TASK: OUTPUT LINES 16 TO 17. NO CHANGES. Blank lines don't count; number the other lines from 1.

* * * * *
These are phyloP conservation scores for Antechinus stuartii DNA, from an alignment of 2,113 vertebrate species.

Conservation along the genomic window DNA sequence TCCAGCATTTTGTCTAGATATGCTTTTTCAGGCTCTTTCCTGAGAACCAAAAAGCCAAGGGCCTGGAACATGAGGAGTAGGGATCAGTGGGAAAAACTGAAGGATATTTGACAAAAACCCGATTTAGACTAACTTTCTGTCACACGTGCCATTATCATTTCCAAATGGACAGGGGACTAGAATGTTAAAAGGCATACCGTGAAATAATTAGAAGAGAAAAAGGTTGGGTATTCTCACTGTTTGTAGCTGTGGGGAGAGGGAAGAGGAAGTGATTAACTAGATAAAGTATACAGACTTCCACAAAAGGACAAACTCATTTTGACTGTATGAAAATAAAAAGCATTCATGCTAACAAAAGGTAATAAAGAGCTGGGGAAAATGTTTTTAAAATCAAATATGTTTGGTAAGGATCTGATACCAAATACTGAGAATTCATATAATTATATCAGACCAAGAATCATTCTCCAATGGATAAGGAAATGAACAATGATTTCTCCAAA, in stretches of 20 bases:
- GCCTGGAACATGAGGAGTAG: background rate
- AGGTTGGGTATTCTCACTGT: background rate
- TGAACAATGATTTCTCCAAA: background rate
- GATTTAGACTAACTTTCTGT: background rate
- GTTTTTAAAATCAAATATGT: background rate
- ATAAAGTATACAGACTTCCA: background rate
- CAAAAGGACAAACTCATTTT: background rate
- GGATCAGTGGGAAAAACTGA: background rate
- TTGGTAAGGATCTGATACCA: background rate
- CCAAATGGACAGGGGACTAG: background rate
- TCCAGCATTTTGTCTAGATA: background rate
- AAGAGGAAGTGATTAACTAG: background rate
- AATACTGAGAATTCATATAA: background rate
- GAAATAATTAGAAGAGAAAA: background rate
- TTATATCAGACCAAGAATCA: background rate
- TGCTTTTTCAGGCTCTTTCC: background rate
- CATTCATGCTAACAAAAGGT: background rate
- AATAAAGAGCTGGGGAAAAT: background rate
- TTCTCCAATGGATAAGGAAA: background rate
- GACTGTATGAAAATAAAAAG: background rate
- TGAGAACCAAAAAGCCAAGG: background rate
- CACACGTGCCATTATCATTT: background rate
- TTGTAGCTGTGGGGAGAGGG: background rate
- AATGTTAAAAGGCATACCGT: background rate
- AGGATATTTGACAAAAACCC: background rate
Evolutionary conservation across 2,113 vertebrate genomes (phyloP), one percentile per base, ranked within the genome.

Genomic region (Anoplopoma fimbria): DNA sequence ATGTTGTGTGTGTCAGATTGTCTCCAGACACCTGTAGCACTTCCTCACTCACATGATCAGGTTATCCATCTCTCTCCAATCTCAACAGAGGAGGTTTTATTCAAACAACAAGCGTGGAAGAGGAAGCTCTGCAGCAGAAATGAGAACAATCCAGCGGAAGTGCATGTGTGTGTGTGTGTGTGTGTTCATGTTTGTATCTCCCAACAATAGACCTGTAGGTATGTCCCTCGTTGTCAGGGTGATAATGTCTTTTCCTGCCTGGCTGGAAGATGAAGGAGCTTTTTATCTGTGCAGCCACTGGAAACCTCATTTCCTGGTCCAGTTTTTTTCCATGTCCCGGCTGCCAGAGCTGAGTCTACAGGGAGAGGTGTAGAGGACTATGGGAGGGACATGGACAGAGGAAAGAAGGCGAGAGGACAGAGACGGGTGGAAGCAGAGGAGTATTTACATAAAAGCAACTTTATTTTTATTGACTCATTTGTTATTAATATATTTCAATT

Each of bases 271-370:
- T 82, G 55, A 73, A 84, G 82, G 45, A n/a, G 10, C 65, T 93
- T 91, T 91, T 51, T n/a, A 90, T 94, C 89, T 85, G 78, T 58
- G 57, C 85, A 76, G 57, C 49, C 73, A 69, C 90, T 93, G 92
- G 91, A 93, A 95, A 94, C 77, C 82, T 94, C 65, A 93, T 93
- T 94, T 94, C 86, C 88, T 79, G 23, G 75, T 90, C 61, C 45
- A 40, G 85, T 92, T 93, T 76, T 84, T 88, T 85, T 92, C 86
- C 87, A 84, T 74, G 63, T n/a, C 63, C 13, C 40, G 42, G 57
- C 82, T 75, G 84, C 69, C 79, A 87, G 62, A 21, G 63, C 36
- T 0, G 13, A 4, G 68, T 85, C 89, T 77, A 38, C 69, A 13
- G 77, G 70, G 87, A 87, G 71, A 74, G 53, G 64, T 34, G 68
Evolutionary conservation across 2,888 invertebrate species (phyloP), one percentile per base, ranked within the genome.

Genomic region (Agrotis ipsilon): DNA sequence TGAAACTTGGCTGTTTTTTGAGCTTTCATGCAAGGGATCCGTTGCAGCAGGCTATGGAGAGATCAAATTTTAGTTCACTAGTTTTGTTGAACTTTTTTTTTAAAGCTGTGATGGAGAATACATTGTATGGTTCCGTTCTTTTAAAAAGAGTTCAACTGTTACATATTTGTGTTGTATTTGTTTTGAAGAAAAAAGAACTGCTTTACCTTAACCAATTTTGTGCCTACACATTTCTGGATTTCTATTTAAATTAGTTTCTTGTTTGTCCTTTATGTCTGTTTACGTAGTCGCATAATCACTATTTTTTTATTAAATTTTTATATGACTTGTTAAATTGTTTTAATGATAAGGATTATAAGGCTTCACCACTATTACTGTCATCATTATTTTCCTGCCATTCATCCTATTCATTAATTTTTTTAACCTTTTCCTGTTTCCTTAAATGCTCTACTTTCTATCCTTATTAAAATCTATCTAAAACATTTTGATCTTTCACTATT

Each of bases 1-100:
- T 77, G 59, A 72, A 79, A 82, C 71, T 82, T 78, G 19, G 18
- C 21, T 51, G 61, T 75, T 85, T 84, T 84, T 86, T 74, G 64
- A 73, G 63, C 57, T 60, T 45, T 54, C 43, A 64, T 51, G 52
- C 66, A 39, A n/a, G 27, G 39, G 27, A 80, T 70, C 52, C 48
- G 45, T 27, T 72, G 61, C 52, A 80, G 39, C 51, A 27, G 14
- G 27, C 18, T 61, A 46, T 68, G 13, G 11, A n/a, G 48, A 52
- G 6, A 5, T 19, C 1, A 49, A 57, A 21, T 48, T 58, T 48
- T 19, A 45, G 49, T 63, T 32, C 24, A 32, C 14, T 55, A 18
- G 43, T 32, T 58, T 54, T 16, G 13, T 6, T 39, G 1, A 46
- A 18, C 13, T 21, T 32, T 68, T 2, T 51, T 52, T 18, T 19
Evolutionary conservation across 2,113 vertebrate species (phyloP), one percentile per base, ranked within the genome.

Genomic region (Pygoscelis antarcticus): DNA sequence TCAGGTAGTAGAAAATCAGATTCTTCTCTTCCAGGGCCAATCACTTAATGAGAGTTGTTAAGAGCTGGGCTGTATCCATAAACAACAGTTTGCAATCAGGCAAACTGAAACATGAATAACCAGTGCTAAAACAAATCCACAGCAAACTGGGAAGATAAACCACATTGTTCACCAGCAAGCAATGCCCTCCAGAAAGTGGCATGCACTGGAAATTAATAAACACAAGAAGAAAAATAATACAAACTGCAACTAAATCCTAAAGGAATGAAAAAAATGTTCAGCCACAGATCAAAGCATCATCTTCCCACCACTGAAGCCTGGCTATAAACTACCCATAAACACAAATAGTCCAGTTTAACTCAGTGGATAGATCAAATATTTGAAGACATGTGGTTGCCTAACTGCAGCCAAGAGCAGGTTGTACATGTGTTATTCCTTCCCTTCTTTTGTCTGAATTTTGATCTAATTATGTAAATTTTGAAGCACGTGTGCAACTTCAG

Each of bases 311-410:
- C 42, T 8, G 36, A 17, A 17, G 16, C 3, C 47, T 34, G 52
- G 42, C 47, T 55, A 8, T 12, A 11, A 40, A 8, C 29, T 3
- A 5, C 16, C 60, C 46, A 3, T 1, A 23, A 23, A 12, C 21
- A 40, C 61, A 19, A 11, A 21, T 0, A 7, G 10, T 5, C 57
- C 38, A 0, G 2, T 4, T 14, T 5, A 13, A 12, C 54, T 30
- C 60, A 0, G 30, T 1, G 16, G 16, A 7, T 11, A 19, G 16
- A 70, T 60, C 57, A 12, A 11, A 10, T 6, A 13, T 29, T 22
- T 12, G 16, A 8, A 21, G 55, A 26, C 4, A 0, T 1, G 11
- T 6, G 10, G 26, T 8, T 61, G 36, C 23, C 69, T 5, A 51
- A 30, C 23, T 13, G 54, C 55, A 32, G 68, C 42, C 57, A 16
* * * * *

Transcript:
- GAAATAATTAGAAGAGAAAA: background rate
- TTATATCAGACCAAGAATCA: background rate